Evolutionary biology aims to answer two kinds of questions: about the process (“how evolution works”) and the pattern (“what has evolution wrought so far in the history of life on this particular planet”). Evolutionary physiology, as its subset, is likewise interested in both process and pattern. After all, one informs the other and vice versa. In the same vein, mechanistic and evolutionary data inform each other and vice versa, too. While traditional comparative physiology explained mechanistically how the organisms adapt to their environments and added adaptive explanations post hoc, the modern evolutionary physiology starts with evolutionary predictions and tests them with comparative studies in the laboratory and in the field.
Of particular interest is the question of optimality – is there a close match between requirements of the environments and the physiological answers to these, or are safety margins and overdesign the rule. It would be difficult to define what would safety margins and overdesign mean in the field of circadian clocks. The clock is at the very core of physiological function of an organism. It acts as a relay station which controls practically every other aspect of biochemistry, physiology and behavior. It is not expected that the cellular clock at the core will be much affected by the environment, but the outputs of the clock, the signals from the clock to all the other functions, are much more likely to be the target of selection. Plasticity of the circadian system and of its coupling to downstream functions is a trait that can be expected to correlate to environmental parameters, e.g., stability vs. variability of the environment.
EVOLUTIONARY CRONOPHYSIOLOGY TO DATE
Several approaches to study of evolutionary pattern and process have been employed by students of biological rhythms. These include studies of variation in natural populations, including latitudinal clines (Skopik and Takeda 1987, Sawyer et al. 1997), tests of correlated traits, e.g., circadian vs. photoperiodic (Majoy and Heideman 2000) or circadian vs. developmental timing (Bloch et al. 2001), and studies of responses to artificial selection.
Comparative studies have been performed on levels from molecular to organismal. However, the choice of species is questionable. If relevant environmental parameter is the light-dark cycle, then most species studied so far occupied the same environmental niche – the earth surface in a temperate region. For a comparative study to be able to discriminate between ecological specialization and phylogenetic inertia, one needs to compare organisms occupying different environments. In the case of clocks, such environments would include polar regions (light-dark cycle of LD 6mo:6mo), equator (constant LD12h:12h), and life below the surface (constant darkness, DD). Although many species have been studied in such conditions in the lab, the study of organisms that live in such conditions in the wild is rare. Recent studies on subterranean and cave animals are a welcome change to the comparative work in chronobiology (Lee 1969, Hoenen and Gnaspini 1999, Riccio and Goldman 2000a, b, Avivi et al. 2001, Koilraj et al. 2000, Trajano and Menna-Barreto 2000).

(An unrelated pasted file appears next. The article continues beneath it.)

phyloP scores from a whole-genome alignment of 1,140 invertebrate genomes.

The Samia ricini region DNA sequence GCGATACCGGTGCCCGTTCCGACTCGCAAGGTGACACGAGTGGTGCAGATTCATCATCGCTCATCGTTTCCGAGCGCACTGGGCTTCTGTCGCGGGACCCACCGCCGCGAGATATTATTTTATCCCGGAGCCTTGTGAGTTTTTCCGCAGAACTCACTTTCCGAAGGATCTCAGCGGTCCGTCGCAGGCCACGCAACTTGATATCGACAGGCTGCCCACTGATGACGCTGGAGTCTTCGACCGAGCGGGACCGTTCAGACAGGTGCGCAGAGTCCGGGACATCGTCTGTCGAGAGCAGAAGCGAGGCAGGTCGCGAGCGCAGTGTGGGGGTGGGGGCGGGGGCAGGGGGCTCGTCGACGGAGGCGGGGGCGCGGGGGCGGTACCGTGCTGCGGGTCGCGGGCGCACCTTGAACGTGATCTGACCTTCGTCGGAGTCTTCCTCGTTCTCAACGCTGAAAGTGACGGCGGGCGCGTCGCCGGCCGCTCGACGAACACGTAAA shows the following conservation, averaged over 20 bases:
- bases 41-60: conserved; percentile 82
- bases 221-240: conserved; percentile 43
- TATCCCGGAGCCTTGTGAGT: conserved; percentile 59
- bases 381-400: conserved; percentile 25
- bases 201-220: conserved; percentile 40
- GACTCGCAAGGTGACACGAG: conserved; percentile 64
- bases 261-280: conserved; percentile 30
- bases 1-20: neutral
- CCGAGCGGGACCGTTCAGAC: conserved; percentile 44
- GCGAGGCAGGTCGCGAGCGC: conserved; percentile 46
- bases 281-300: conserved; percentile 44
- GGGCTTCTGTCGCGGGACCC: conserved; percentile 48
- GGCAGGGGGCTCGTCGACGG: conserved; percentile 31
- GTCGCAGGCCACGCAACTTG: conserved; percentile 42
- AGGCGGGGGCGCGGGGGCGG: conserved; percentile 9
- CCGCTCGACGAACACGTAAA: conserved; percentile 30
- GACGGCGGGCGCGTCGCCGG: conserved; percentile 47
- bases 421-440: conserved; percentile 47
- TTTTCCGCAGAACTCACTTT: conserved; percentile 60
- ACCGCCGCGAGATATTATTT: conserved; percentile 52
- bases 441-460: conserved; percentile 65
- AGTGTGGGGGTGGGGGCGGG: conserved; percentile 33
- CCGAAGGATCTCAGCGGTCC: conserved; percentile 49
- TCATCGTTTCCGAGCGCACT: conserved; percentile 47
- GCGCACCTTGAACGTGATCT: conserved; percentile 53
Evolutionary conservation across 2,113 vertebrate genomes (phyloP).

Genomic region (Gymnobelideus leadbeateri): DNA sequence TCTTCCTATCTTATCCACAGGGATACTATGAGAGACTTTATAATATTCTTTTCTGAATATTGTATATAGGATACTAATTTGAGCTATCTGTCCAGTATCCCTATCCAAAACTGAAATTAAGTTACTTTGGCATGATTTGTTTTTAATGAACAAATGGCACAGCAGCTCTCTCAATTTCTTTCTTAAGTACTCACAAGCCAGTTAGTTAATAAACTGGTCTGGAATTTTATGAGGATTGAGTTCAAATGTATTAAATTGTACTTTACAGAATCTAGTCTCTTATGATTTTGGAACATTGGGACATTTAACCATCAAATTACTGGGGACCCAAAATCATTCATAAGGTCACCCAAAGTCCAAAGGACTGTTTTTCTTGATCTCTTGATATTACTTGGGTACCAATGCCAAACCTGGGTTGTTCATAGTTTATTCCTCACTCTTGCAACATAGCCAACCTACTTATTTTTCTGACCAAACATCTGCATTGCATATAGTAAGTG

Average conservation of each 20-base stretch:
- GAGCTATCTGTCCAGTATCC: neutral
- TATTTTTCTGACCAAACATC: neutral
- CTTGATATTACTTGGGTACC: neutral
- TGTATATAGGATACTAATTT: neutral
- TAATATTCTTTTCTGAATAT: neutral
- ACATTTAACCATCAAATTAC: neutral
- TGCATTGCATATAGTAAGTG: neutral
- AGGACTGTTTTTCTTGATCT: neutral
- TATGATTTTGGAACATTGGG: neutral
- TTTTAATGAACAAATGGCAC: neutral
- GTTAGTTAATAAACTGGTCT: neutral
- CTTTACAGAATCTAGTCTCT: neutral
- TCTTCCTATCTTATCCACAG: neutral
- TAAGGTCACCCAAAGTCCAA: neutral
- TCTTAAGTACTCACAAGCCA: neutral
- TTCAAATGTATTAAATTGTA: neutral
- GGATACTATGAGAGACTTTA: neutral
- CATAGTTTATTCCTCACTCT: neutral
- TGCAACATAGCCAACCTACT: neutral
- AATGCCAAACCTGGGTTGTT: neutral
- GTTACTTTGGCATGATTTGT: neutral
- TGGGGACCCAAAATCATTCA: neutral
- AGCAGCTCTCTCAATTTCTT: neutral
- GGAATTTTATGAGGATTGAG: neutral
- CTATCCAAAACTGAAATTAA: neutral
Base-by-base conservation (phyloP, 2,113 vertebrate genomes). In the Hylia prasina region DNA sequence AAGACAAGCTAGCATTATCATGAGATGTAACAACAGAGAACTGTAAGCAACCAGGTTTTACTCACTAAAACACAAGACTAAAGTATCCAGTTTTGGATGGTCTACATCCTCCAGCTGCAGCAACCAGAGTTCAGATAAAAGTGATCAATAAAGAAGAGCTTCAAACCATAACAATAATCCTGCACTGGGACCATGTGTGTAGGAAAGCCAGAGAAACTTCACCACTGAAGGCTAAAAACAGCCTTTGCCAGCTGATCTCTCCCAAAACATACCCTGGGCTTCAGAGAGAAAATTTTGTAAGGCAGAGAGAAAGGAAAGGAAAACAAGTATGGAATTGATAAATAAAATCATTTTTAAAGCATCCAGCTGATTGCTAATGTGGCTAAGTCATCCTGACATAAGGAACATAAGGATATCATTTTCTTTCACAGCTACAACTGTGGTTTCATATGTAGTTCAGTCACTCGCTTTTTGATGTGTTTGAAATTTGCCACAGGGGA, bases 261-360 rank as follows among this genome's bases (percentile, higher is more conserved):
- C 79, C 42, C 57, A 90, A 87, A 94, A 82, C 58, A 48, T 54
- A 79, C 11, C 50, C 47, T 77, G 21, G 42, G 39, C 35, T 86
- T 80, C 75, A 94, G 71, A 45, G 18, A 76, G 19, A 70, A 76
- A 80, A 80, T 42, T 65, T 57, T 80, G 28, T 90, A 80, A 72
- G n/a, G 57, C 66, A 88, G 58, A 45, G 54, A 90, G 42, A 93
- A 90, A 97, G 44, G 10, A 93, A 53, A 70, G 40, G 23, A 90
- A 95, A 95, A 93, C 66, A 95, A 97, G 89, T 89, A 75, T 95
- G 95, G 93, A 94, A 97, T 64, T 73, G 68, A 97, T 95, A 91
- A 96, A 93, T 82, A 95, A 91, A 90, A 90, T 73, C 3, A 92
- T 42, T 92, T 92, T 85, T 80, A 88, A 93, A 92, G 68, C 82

Most recent data on adaptive function of circadian clocks employed measurements of fitness in altered light environments, as well as comparisons of fitness between genetic mutants of clock function. However, the only measure of fitness used is longevity (Pittendrigh and Minis 1972, Klarsfeld and Rouyer 1998, Hurd and Ralph 1998), and only two papers look at the trade-off between longevity and the lifetime reproductive output (Sheeba et al. 2000, Beaver et al. 2002).
Phenotypic engineering is the hallmark of studies by Patricia DeCoursey, one of the pioneers of the field (DeCoursey et al. 1997, 2000, DeCoursey and Krulas 1998). She measures survival of various species of rodents in the wild after she has removed their circadian pacemakers in the suprachiasmatic nuclei of the hypothalamus. The data are not as straightforward as one might expect – the survival is dependent on how bad was the year in regard to abundance of predators. Masking effects of light on behavior, i.e., burrowing during the day due to bright light, can protect clockless animals from predation in some cases, dependent on the species of rodent and the species of predator. There are two main problems with these kinds of studies. First, the effect of removal of the clock is observed in only one generation. If some clock-less individuals managed to survive and reproduce every year, and if it was engineered (genetically?) in such a way that the progeny were also clock-less, would such a population manage to establish itself in the wild? What alternative mechanisms it would evolve to decrease risk from predation? Would other correlated aspects of timing (e.g., photoperiodism, developmental timing, ultradian rhythms) additionally reduce their fitness? If we are removing a mechanism that was inherited for billions of years, why would we expect that an alternative mechanism would exist to protect the animals in the absence of the clock?
FINDING THE CORRECT ECOLOGICAL CONTEXT FOR EVOLUTIONARY CHRONOPHYSIOLOGY